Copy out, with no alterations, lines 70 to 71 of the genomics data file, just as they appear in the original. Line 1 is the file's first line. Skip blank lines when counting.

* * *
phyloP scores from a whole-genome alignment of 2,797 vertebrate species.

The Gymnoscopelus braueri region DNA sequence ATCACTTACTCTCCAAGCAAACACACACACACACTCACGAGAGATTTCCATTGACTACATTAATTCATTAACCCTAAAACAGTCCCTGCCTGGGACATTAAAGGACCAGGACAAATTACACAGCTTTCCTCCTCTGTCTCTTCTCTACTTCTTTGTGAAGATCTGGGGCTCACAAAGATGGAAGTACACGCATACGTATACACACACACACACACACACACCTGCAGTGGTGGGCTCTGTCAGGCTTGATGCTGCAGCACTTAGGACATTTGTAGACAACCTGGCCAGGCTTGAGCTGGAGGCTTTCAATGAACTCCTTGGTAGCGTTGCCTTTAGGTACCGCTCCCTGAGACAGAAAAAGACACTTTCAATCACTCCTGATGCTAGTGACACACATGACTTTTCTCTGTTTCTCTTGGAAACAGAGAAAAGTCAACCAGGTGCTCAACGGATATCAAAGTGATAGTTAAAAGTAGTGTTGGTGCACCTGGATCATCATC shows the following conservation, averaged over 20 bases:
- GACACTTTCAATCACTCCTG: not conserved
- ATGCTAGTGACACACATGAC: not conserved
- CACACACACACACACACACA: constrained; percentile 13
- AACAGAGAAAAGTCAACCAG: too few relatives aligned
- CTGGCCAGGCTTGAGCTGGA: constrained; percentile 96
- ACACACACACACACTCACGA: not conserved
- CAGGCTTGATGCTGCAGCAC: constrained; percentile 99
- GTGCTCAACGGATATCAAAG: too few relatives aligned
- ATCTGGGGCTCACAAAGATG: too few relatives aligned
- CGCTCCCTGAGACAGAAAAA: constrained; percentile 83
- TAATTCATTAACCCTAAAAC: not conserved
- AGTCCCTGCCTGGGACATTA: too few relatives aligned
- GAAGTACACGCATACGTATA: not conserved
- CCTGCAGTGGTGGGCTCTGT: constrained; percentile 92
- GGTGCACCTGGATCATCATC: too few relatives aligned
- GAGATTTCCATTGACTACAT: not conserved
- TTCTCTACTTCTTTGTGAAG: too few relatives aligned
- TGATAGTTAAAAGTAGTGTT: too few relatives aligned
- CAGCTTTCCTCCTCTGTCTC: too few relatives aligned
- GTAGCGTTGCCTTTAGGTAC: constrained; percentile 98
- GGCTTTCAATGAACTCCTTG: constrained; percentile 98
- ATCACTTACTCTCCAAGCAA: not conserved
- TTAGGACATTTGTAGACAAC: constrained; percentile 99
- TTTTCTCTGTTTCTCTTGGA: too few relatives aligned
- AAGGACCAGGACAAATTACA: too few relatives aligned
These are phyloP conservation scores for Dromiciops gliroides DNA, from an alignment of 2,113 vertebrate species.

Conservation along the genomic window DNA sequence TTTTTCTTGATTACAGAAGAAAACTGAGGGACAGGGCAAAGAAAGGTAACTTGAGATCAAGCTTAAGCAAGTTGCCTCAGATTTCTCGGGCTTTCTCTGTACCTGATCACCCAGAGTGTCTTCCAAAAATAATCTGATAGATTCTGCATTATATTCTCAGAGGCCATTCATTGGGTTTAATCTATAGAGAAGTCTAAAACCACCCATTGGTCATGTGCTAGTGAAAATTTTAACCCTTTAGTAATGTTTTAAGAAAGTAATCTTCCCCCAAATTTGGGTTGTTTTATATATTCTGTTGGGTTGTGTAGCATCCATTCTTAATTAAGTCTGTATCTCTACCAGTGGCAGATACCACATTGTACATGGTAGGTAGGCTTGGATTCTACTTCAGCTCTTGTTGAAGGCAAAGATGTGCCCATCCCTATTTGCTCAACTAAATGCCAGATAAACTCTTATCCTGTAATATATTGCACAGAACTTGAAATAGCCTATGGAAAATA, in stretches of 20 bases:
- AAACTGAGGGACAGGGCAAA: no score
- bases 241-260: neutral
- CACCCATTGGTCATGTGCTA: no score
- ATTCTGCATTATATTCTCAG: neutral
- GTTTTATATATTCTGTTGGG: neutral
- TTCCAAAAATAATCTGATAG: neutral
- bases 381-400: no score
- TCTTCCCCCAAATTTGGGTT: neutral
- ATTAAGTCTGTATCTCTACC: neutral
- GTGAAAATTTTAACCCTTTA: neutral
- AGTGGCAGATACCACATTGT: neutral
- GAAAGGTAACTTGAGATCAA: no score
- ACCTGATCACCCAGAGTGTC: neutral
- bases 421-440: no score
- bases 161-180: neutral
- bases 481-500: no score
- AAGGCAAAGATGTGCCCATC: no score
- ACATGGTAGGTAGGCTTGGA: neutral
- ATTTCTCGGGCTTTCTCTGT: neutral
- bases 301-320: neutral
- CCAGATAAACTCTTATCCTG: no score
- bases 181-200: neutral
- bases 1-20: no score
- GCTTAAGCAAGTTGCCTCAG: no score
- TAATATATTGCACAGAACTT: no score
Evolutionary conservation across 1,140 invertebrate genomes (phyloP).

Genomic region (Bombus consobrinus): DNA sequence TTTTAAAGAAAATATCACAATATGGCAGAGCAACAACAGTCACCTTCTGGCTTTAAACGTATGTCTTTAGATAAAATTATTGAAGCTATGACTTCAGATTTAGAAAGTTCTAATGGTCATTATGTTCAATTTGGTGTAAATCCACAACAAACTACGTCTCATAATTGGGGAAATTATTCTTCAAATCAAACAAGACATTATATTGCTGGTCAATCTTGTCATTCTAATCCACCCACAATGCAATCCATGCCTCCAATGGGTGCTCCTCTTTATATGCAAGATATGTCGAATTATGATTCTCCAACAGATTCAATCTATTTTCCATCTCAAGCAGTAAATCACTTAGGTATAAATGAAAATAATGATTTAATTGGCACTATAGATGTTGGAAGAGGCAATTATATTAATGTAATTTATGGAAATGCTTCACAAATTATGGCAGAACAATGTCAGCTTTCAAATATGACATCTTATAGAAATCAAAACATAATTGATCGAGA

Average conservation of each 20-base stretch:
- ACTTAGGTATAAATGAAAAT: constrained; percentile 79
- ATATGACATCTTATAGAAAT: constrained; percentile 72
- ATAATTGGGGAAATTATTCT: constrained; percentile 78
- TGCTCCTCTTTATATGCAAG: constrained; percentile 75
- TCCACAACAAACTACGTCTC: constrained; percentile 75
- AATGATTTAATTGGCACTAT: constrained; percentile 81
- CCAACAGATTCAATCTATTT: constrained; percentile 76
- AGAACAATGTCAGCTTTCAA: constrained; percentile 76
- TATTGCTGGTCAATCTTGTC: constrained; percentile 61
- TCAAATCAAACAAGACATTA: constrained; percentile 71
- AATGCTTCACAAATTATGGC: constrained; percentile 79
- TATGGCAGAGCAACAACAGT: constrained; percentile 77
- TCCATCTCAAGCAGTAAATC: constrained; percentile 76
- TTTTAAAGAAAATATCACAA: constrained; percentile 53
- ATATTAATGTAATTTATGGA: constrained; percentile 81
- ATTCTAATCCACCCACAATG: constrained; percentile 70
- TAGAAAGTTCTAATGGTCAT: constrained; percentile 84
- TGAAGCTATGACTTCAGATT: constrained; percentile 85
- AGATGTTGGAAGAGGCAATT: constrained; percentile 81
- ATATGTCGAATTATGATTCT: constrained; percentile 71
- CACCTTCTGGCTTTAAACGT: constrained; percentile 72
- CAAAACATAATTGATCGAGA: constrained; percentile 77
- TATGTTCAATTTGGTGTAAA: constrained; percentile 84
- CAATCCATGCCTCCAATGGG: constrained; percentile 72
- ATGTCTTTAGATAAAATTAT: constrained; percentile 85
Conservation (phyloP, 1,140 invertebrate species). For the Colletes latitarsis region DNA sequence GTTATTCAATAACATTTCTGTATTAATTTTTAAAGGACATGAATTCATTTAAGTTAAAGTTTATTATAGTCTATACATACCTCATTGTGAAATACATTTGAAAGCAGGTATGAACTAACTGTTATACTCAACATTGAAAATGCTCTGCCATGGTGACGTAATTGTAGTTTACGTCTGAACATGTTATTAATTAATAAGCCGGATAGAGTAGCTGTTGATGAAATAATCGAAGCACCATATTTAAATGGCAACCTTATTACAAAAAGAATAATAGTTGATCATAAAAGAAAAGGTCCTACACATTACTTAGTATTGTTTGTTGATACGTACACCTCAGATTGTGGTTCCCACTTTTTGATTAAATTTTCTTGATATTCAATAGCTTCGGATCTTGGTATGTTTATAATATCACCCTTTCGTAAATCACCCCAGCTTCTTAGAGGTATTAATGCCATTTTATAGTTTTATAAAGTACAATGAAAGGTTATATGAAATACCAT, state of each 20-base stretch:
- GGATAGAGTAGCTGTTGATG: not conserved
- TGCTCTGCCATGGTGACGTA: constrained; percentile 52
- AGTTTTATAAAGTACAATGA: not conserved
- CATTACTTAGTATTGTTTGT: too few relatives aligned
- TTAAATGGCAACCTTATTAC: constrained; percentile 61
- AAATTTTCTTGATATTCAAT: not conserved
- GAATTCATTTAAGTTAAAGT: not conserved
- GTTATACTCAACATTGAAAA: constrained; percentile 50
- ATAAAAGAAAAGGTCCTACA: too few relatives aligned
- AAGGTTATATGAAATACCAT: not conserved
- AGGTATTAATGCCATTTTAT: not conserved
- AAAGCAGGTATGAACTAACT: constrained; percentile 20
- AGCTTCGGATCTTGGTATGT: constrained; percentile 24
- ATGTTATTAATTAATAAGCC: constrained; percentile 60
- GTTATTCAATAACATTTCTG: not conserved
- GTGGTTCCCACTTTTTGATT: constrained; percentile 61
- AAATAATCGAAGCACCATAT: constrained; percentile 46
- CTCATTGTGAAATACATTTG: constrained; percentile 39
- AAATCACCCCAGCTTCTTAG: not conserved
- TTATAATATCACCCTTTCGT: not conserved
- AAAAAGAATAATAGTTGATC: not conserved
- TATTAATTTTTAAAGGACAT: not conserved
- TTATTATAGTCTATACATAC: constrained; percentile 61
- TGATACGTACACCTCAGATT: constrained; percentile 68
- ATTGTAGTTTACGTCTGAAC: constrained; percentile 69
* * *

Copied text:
- TCCATCTCAAGCAGTAAATC: constrained; percentile 76
- TTTTAAAGAAAATATCACAA: constrained; percentile 53